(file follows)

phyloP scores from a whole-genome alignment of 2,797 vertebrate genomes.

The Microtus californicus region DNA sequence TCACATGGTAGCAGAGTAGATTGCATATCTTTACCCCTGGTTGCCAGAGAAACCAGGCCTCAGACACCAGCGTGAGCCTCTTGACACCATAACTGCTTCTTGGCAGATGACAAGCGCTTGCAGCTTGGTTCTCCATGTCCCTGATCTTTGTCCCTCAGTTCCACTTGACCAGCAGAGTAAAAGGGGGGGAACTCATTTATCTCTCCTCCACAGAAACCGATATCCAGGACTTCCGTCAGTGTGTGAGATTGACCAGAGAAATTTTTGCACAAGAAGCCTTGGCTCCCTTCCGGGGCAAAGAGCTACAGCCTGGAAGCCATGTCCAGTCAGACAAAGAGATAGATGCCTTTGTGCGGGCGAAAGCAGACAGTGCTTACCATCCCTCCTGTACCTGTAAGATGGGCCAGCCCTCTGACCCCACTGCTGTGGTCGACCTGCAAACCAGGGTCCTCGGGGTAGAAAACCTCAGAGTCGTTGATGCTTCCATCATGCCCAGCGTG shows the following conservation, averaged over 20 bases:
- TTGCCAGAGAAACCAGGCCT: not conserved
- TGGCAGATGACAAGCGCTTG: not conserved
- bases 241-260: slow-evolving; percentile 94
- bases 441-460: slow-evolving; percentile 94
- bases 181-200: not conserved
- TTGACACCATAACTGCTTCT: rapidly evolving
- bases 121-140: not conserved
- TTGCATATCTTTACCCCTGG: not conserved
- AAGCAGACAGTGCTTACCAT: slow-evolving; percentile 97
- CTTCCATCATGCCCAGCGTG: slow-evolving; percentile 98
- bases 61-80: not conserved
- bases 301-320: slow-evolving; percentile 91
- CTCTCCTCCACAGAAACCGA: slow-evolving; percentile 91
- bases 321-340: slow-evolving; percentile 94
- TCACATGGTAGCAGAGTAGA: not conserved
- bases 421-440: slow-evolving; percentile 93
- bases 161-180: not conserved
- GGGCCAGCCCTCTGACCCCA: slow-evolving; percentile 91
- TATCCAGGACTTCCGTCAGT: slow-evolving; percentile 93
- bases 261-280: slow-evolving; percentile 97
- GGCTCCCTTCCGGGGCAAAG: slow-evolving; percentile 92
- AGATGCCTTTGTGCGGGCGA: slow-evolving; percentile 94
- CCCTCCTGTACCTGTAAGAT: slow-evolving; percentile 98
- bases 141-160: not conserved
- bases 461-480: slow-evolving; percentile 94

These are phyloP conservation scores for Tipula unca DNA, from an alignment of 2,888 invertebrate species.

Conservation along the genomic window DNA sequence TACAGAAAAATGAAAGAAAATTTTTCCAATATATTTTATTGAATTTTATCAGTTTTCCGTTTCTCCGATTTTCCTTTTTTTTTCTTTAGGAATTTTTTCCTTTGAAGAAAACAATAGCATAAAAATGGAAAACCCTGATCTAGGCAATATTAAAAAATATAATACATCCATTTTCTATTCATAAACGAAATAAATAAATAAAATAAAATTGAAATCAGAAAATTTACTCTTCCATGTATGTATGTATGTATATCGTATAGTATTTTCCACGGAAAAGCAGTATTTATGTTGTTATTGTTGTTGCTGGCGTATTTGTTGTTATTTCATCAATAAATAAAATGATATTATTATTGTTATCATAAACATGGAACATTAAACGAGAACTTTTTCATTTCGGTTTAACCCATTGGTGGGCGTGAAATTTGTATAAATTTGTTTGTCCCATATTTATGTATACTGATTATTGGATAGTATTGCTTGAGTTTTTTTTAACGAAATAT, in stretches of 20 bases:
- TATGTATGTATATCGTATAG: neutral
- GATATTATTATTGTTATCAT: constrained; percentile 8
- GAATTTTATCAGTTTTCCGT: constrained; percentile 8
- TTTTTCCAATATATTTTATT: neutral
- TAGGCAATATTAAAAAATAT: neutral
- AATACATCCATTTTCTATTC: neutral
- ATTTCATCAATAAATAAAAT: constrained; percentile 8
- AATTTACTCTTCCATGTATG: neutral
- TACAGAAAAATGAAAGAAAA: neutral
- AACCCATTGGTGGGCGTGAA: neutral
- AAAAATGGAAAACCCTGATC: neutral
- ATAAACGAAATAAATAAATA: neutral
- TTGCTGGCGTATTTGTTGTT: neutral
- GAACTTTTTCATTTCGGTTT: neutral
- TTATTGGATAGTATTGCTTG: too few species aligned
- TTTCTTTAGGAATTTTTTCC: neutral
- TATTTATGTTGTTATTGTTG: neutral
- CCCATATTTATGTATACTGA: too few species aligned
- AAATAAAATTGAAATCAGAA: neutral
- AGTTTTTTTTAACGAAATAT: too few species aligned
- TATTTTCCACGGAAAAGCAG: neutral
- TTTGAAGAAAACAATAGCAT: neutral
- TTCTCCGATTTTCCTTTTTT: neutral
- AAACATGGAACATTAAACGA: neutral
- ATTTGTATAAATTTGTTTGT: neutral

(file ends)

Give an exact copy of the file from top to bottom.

phyloP scores from a whole-genome alignment of 2,797 vertebrate genomes.

The Microtus californicus region DNA sequence TCACATGGTAGCAGAGTAGATTGCATATCTTTACCCCTGGTTGCCAGAGAAACCAGGCCTCAGACACCAGCGTGAGCCTCTTGACACCATAACTGCTTCTTGGCAGATGACAAGCGCTTGCAGCTTGGTTCTCCATGTCCCTGATCTTTGTCCCTCAGTTCCACTTGACCAGCAGAGTAAAAGGGGGGGAACTCATTTATCTCTCCTCCACAGAAACCGATATCCAGGACTTCCGTCAGTGTGTGAGATTGACCAGAGAAATTTTTGCACAAGAAGCCTTGGCTCCCTTCCGGGGCAAAGAGCTACAGCCTGGAAGCCATGTCCAGTCAGACAAAGAGATAGATGCCTTTGTGCGGGCGAAAGCAGACAGTGCTTACCATCCCTCCTGTACCTGTAAGATGGGCCAGCCCTCTGACCCCACTGCTGTGGTCGACCTGCAAACCAGGGTCCTCGGGGTAGAAAACCTCAGAGTCGTTGATGCTTCCATCATGCCCAGCGTG shows the following conservation, averaged over 20 bases:
- TTGCCAGAGAAACCAGGCCT: not conserved
- TGGCAGATGACAAGCGCTTG: not conserved
- bases 241-260: slow-evolving; percentile 94
- bases 441-460: slow-evolving; percentile 94
- bases 181-200: not conserved
- TTGACACCATAACTGCTTCT: rapidly evolving
- bases 121-140: not conserved
- TTGCATATCTTTACCCCTGG: not conserved
- AAGCAGACAGTGCTTACCAT: slow-evolving; percentile 97
- CTTCCATCATGCCCAGCGTG: slow-evolving; percentile 98
- bases 61-80: not conserved
- bases 301-320: slow-evolving; percentile 91
- CTCTCCTCCACAGAAACCGA: slow-evolving; percentile 91
- bases 321-340: slow-evolving; percentile 94
- TCACATGGTAGCAGAGTAGA: not conserved
- bases 421-440: slow-evolving; percentile 93
- bases 161-180: not conserved
- GGGCCAGCCCTCTGACCCCA: slow-evolving; percentile 91
- TATCCAGGACTTCCGTCAGT: slow-evolving; percentile 93
- bases 261-280: slow-evolving; percentile 97
- GGCTCCCTTCCGGGGCAAAG: slow-evolving; percentile 92
- AGATGCCTTTGTGCGGGCGA: slow-evolving; percentile 94
- CCCTCCTGTACCTGTAAGAT: slow-evolving; percentile 98
- bases 141-160: not conserved
- bases 461-480: slow-evolving; percentile 94

These are phyloP conservation scores for Tipula unca DNA, from an alignment of 2,888 invertebrate species.

Conservation along the genomic window DNA sequence TACAGAAAAATGAAAGAAAATTTTTCCAATATATTTTATTGAATTTTATCAGTTTTCCGTTTCTCCGATTTTCCTTTTTTTTTCTTTAGGAATTTTTTCCTTTGAAGAAAACAATAGCATAAAAATGGAAAACCCTGATCTAGGCAATATTAAAAAATATAATACATCCATTTTCTATTCATAAACGAAATAAATAAATAAAATAAAATTGAAATCAGAAAATTTACTCTTCCATGTATGTATGTATGTATATCGTATAGTATTTTCCACGGAAAAGCAGTATTTATGTTGTTATTGTTGTTGCTGGCGTATTTGTTGTTATTTCATCAATAAATAAAATGATATTATTATTGTTATCATAAACATGGAACATTAAACGAGAACTTTTTCATTTCGGTTTAACCCATTGGTGGGCGTGAAATTTGTATAAATTTGTTTGTCCCATATTTATGTATACTGATTATTGGATAGTATTGCTTGAGTTTTTTTTAACGAAATAT, in stretches of 20 bases:
- TATGTATGTATATCGTATAG: neutral
- GATATTATTATTGTTATCAT: constrained; percentile 8
- GAATTTTATCAGTTTTCCGT: constrained; percentile 8
- TTTTTCCAATATATTTTATT: neutral
- TAGGCAATATTAAAAAATAT: neutral
- AATACATCCATTTTCTATTC: neutral
- ATTTCATCAATAAATAAAAT: constrained; percentile 8
- AATTTACTCTTCCATGTATG: neutral
- TACAGAAAAATGAAAGAAAA: neutral
- AACCCATTGGTGGGCGTGAA: neutral
- AAAAATGGAAAACCCTGATC: neutral
- ATAAACGAAATAAATAAATA: neutral
- TTGCTGGCGTATTTGTTGTT: neutral
- GAACTTTTTCATTTCGGTTT: neutral
- TTATTGGATAGTATTGCTTG: too few species aligned
- TTTCTTTAGGAATTTTTTCC: neutral
- TATTTATGTTGTTATTGTTG: neutral
- CCCATATTTATGTATACTGA: too few species aligned
- AAATAAAATTGAAATCAGAA: neutral
- AGTTTTTTTTAACGAAATAT: too few species aligned
- TATTTTCCACGGAAAAGCAG: neutral
- TTTGAAGAAAACAATAGCAT: neutral
- TTCTCCGATTTTCCTTTTTT: neutral
- AAACATGGAACATTAAACGA: neutral
- ATTTGTATAAATTTGTTTGT: neutral